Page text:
How a Nation’s Drive for Power is Killing the Workers Forced to do the Dirty Work

This week I watched/used an interactive video to explore the state of mining operations in the most dangerous mining region in the world. China is quickly becoming a major world power and the country needs coal, and lots of it, to power its rise to power. Watching the video titled “Journey to the end of Coal” really opened my eyes to an issue I had no idea even existed. The video stated, “everyday, about 20 deaths occur” (Dressen) in the state run and private coal mines in China. The owners of the mines claim that the safety of their miners is very important to them, yet they still send them into very unsafe working conditions compared to mines operating in the rest of the world.

I wondered why the miners wouldn’t leave the business. Could they leave to find a different job? I soon realized they couldn’t. The miners are indirectly forced to keep mining in order to try and provide for their families. The miners do not make much and cannot afford to relocate to find a new job. One miner in the video explained he felt “condemned to go back down” (Dressen) into the mines. He had to return to work even though he knew how dangerous it was.

Many of the coal mines in China should be closed because of how unsafe they are. Many times in the video it mentions people being paid off. In once instance, a coal miner talking about why the mines are not being closed permanently said, “They [Mine owners] will invite the inspectors to the restaurant…[and] negotiate a price with them.” (Dressen). China’s mining industry is so focused on making a major profit and to power the nation’s growing economy, that they do not care about the miners and will pay off inspectors in order to keep the mines up and running.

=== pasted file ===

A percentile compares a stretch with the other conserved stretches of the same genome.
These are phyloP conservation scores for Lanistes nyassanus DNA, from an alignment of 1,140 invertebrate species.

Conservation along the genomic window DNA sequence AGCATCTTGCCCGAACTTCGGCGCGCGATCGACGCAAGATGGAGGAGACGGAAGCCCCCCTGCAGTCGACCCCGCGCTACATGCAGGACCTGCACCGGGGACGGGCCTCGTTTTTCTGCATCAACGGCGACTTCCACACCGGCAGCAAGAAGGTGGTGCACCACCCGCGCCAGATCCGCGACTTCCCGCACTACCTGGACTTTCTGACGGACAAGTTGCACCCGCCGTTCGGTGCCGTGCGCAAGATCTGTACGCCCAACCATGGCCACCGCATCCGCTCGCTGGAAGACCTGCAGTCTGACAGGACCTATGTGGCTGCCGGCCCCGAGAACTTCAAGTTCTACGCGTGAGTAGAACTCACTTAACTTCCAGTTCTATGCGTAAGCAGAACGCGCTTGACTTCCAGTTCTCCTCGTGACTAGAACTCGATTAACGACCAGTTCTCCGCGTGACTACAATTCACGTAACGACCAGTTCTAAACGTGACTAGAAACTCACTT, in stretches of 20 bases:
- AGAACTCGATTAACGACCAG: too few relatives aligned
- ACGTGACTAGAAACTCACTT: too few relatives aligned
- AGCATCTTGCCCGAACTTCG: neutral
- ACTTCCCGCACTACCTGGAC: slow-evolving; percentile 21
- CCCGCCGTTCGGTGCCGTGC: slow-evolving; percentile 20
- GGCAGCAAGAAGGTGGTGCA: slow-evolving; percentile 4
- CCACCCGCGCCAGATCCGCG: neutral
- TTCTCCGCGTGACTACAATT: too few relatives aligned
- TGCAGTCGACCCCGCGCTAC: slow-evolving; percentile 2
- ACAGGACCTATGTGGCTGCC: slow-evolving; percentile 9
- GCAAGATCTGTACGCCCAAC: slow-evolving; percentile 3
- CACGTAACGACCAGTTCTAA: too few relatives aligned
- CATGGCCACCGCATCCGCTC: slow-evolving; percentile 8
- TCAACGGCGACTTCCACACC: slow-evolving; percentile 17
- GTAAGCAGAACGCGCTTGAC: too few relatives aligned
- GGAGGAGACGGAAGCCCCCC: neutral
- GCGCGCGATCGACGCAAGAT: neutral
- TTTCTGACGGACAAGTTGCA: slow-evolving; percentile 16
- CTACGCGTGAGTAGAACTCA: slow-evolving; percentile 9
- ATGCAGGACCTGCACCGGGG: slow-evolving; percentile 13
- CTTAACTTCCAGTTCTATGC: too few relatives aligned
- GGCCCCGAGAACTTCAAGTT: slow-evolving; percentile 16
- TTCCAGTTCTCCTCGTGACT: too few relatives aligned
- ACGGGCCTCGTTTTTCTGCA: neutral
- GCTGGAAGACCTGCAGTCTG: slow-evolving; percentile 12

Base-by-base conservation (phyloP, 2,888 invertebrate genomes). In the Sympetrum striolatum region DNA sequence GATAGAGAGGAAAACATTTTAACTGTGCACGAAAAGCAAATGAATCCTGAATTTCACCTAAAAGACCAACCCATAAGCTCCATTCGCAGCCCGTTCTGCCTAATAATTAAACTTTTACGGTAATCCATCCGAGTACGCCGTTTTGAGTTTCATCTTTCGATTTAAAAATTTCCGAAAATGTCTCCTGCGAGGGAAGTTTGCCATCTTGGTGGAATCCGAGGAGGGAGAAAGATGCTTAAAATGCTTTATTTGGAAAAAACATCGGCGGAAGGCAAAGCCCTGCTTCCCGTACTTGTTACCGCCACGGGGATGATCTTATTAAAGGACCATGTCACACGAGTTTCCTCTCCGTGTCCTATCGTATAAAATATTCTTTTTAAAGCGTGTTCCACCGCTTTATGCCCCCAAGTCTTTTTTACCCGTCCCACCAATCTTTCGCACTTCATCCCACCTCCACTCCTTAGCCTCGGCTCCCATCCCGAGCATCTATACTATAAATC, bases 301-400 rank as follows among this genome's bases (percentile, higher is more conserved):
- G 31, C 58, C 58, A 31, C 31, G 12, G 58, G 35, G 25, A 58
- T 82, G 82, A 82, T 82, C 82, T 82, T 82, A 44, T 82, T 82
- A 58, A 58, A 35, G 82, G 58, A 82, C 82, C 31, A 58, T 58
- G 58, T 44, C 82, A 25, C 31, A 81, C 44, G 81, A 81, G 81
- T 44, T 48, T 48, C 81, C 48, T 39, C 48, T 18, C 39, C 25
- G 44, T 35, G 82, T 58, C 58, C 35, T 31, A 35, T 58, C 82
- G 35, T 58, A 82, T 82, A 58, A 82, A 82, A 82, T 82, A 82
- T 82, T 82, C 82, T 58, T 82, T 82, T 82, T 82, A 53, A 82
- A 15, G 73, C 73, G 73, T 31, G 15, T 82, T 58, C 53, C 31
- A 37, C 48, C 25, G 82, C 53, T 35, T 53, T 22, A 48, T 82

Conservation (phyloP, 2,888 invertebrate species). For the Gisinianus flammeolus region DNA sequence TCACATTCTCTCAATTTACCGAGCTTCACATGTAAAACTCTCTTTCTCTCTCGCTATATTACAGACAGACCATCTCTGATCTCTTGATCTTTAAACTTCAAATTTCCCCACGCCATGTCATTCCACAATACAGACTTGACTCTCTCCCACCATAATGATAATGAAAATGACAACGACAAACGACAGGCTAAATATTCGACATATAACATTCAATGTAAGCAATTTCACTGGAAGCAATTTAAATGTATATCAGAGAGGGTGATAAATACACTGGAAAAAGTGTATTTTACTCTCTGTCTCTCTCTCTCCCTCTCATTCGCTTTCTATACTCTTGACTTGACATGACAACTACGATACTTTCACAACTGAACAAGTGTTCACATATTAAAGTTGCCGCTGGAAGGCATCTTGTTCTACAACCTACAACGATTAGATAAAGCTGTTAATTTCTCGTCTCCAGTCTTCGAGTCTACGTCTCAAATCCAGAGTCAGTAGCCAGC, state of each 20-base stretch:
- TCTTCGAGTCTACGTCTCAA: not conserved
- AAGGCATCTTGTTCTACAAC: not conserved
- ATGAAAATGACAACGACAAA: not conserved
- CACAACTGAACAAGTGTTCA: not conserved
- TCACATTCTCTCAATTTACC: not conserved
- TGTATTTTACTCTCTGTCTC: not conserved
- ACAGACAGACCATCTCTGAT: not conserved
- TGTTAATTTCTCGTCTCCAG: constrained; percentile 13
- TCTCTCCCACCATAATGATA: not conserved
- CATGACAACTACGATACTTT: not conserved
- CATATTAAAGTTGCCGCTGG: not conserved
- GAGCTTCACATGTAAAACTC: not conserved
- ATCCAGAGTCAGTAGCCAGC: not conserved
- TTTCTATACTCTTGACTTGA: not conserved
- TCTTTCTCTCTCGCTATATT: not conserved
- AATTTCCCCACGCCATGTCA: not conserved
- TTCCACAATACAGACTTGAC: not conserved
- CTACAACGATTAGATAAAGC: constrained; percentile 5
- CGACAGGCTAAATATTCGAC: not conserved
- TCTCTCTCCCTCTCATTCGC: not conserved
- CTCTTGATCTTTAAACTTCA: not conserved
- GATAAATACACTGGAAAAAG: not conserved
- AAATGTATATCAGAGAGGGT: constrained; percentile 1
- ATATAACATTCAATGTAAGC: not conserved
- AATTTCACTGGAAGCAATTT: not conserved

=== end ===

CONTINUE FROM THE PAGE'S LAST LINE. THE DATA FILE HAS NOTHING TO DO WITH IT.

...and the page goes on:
Coal mining in China must see major changes! The current way things are done is outrageous and the lives of the miners working so hard to power the nation should be respected and valued more than they are.

Link to video:

Source: Dressen, Arnaud. “Online Screening: Journey To The End Of Coal.” Honkytonk Films – Online Screening: Journey To The End Of Coal. Klynt Editing & Publishing App., n.d. Web. 25 July 2016.

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